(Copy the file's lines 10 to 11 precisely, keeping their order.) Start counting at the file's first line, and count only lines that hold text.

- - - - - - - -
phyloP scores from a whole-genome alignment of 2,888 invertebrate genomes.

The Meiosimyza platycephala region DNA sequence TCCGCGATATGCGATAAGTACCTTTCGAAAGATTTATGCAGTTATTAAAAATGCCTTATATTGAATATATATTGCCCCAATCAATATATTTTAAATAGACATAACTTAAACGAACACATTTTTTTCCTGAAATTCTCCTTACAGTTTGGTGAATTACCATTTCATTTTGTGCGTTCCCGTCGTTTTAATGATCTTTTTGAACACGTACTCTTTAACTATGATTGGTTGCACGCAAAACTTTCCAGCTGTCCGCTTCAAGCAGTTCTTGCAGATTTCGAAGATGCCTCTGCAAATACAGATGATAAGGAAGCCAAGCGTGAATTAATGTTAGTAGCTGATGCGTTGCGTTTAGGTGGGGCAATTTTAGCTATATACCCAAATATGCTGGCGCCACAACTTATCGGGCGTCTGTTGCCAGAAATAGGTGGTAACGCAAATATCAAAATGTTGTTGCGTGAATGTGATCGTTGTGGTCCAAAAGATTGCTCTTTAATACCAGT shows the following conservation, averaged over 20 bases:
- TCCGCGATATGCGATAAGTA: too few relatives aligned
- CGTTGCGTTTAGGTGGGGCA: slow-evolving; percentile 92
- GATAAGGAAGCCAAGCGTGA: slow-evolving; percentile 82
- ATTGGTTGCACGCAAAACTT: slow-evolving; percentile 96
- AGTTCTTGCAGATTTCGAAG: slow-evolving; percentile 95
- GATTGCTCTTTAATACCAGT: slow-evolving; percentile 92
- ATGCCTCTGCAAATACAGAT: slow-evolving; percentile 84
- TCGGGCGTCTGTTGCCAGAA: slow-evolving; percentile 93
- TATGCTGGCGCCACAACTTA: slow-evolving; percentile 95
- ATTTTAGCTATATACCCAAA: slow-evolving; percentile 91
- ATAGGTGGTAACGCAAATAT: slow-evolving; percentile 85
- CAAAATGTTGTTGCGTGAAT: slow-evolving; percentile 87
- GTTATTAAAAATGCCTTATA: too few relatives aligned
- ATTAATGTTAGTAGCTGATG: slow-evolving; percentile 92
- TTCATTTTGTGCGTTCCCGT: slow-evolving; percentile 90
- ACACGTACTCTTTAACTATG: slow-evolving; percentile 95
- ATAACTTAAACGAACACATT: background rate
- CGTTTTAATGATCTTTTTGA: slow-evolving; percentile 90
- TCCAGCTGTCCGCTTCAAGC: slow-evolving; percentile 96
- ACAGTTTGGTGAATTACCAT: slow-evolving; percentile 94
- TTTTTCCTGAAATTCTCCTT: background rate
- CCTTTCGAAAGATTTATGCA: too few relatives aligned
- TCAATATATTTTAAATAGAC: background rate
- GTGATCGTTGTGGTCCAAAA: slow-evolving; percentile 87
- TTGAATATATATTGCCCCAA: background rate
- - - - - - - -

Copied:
- TCGGGCGTCTGTTGCCAGAA: slow-evolving; percentile 93
- TATGCTGGCGCCACAACTTA: slow-evolving; percentile 95